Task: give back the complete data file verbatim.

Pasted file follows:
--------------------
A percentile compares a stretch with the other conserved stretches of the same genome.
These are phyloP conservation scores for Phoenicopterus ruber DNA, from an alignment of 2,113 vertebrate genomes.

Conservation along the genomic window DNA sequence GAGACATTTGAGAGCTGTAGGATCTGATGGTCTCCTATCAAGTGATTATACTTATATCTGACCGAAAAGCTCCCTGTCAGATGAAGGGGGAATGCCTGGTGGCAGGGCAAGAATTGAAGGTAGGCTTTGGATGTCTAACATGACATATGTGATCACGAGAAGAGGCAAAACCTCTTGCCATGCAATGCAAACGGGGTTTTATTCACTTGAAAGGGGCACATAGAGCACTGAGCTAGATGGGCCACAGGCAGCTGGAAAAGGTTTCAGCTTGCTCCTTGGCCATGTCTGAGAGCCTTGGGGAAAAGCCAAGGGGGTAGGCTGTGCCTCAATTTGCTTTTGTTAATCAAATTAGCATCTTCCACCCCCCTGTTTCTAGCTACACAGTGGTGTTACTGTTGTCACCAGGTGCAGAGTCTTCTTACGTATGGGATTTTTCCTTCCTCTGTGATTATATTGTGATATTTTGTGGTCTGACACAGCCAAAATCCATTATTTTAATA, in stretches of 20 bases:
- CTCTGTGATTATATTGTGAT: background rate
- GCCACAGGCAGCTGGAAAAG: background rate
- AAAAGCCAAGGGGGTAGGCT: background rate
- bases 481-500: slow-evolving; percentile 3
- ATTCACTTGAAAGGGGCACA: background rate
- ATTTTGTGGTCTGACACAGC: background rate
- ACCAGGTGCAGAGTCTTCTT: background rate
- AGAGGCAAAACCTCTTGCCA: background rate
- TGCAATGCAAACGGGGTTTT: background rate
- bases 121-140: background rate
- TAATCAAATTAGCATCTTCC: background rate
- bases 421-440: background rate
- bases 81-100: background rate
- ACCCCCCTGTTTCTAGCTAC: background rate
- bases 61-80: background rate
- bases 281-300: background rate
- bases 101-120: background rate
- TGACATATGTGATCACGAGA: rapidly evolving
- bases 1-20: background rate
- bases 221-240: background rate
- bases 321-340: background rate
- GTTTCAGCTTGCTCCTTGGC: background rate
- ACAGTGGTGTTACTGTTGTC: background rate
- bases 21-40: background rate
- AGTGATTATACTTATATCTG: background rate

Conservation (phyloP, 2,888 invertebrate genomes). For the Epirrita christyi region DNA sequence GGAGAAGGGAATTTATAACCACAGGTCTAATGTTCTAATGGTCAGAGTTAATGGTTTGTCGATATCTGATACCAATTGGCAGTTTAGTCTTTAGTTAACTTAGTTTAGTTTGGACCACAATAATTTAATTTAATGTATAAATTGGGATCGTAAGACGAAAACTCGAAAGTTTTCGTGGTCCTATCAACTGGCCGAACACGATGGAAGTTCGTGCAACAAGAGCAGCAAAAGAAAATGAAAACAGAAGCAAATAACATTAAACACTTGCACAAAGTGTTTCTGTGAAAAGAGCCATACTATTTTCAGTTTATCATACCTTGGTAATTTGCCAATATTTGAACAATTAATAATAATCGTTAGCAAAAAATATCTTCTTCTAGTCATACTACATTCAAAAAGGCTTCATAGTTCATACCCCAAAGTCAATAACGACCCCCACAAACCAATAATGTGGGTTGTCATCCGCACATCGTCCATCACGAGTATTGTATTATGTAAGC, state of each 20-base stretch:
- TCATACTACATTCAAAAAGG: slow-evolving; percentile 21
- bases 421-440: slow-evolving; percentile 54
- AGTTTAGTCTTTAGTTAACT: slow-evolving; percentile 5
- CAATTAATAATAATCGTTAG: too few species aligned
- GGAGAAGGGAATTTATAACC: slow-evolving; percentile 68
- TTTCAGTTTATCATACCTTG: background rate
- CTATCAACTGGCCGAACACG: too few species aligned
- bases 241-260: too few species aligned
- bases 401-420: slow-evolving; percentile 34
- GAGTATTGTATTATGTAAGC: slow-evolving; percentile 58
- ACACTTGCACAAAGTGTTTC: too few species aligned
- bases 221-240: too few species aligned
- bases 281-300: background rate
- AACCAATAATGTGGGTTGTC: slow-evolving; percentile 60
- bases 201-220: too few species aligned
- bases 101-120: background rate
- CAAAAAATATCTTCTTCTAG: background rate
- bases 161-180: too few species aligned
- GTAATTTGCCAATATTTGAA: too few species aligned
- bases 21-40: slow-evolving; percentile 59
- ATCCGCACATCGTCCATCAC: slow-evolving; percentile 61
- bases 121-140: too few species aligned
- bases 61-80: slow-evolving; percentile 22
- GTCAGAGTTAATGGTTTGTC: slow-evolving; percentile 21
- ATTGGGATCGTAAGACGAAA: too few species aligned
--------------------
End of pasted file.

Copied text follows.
A percentile compares a stretch with the other conserved stretches of the same genome.
These are phyloP conservation scores for Phoenicopterus ruber DNA, from an alignment of 2,113 vertebrate genomes.

Conservation along the genomic window DNA sequence GAGACATTTGAGAGCTGTAGGATCTGATGGTCTCCTATCAAGTGATTATACTTATATCTGACCGAAAAGCTCCCTGTCAGATGAAGGGGGAATGCCTGGTGGCAGGGCAAGAATTGAAGGTAGGCTTTGGATGTCTAACATGACATATGTGATCACGAGAAGAGGCAAAACCTCTTGCCATGCAATGCAAACGGGGTTTTATTCACTTGAAAGGGGCACATAGAGCACTGAGCTAGATGGGCCACAGGCAGCTGGAAAAGGTTTCAGCTTGCTCCTTGGCCATGTCTGAGAGCCTTGGGGAAAAGCCAAGGGGGTAGGCTGTGCCTCAATTTGCTTTTGTTAATCAAATTAGCATCTTCCACCCCCCTGTTTCTAGCTACACAGTGGTGTTACTGTTGTCACCAGGTGCAGAGTCTTCTTACGTATGGGATTTTTCCTTCCTCTGTGATTATATTGTGATATTTTGTGGTCTGACACAGCCAAAATCCATTATTTTAATA, in stretches of 20 bases:
- CTCTGTGATTATATTGTGAT: background rate
- GCCACAGGCAGCTGGAAAAG: background rate
- AAAAGCCAAGGGGGTAGGCT: background rate
- bases 481-500: slow-evolving; percentile 3
- ATTCACTTGAAAGGGGCACA: background rate
- ATTTTGTGGTCTGACACAGC: background rate
- ACCAGGTGCAGAGTCTTCTT: background rate
- AGAGGCAAAACCTCTTGCCA: background rate
- TGCAATGCAAACGGGGTTTT: background rate
- bases 121-140: background rate
- TAATCAAATTAGCATCTTCC: background rate
- bases 421-440: background rate
- bases 81-100: background rate
- ACCCCCCTGTTTCTAGCTAC: background rate
- bases 61-80: background rate
- bases 281-300: background rate
- bases 101-120: background rate
- TGACATATGTGATCACGAGA: rapidly evolving
- bases 1-20: background rate
- bases 221-240: background rate
- bases 321-340: background rate
- GTTTCAGCTTGCTCCTTGGC: background rate
- ACAGTGGTGTTACTGTTGTC: background rate
- bases 21-40: background rate
- AGTGATTATACTTATATCTG: background rate

Conservation (phyloP, 2,888 invertebrate genomes). For the Epirrita christyi region DNA sequence GGAGAAGGGAATTTATAACCACAGGTCTAATGTTCTAATGGTCAGAGTTAATGGTTTGTCGATATCTGATACCAATTGGCAGTTTAGTCTTTAGTTAACTTAGTTTAGTTTGGACCACAATAATTTAATTTAATGTATAAATTGGGATCGTAAGACGAAAACTCGAAAGTTTTCGTGGTCCTATCAACTGGCCGAACACGATGGAAGTTCGTGCAACAAGAGCAGCAAAAGAAAATGAAAACAGAAGCAAATAACATTAAACACTTGCACAAAGTGTTTCTGTGAAAAGAGCCATACTATTTTCAGTTTATCATACCTTGGTAATTTGCCAATATTTGAACAATTAATAATAATCGTTAGCAAAAAATATCTTCTTCTAGTCATACTACATTCAAAAAGGCTTCATAGTTCATACCCCAAAGTCAATAACGACCCCCACAAACCAATAATGTGGGTTGTCATCCGCACATCGTCCATCACGAGTATTGTATTATGTAAGC, state of each 20-base stretch:
- TCATACTACATTCAAAAAGG: slow-evolving; percentile 21
- bases 421-440: slow-evolving; percentile 54
- AGTTTAGTCTTTAGTTAACT: slow-evolving; percentile 5
- CAATTAATAATAATCGTTAG: too few species aligned
- GGAGAAGGGAATTTATAACC: slow-evolving; percentile 68
- TTTCAGTTTATCATACCTTG: background rate
- CTATCAACTGGCCGAACACG: too few species aligned
- bases 241-260: too few species aligned
- bases 401-420: slow-evolving; percentile 34
- GAGTATTGTATTATGTAAGC: slow-evolving; percentile 58
- ACACTTGCACAAAGTGTTTC: too few species aligned
- bases 221-240: too few species aligned
- bases 281-300: background rate
- AACCAATAATGTGGGTTGTC: slow-evolving; percentile 60
- bases 201-220: too few species aligned
- bases 101-120: background rate
- CAAAAAATATCTTCTTCTAG: background rate
- bases 161-180: too few species aligned
- GTAATTTGCCAATATTTGAA: too few species aligned
- bases 21-40: slow-evolving; percentile 59
- ATCCGCACATCGTCCATCAC: slow-evolving; percentile 61
- bases 121-140: too few species aligned
- bases 61-80: slow-evolving; percentile 22
- GTCAGAGTTAATGGTTTGTC: slow-evolving; percentile 21
- ATTGGGATCGTAAGACGAAA: too few species aligned